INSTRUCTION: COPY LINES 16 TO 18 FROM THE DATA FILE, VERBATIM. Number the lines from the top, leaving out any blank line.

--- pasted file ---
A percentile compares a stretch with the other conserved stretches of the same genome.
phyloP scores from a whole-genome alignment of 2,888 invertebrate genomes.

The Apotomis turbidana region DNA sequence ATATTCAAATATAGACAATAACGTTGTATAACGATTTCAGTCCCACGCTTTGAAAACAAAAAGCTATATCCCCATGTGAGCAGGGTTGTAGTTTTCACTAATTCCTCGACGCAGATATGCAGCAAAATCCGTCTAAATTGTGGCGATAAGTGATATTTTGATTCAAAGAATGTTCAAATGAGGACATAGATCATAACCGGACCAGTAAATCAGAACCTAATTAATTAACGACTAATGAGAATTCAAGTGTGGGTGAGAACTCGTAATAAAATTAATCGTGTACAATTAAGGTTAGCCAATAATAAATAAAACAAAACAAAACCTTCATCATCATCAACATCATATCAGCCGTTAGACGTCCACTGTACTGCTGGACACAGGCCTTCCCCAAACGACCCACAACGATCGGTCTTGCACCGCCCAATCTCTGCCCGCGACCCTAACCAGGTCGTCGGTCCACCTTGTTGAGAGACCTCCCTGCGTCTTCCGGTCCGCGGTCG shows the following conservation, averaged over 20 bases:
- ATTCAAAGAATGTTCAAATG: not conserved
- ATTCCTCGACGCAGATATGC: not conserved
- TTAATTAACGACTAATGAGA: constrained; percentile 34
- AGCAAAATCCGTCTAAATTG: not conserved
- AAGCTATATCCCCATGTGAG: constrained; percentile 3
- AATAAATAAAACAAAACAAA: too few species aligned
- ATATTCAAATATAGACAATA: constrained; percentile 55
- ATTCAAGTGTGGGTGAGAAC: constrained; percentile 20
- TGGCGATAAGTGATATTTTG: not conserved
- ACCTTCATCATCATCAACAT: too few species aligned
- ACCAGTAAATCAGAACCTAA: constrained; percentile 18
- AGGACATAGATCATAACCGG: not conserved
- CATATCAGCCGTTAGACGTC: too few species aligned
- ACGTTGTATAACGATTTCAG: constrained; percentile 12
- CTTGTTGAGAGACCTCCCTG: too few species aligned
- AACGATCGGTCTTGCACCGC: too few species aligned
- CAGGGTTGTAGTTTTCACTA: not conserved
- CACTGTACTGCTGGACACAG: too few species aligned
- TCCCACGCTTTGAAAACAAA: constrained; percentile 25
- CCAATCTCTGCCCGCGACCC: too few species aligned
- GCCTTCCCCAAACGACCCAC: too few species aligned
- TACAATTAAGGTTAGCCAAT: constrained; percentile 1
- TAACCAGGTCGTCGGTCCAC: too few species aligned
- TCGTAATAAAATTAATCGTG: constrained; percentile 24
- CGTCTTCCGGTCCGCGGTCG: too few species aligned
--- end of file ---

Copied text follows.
- CATATCAGCCGTTAGACGTC: too few species aligned
- ACGTTGTATAACGATTTCAG: constrained; percentile 12
- CTTGTTGAGAGACCTCCCTG: too few species aligned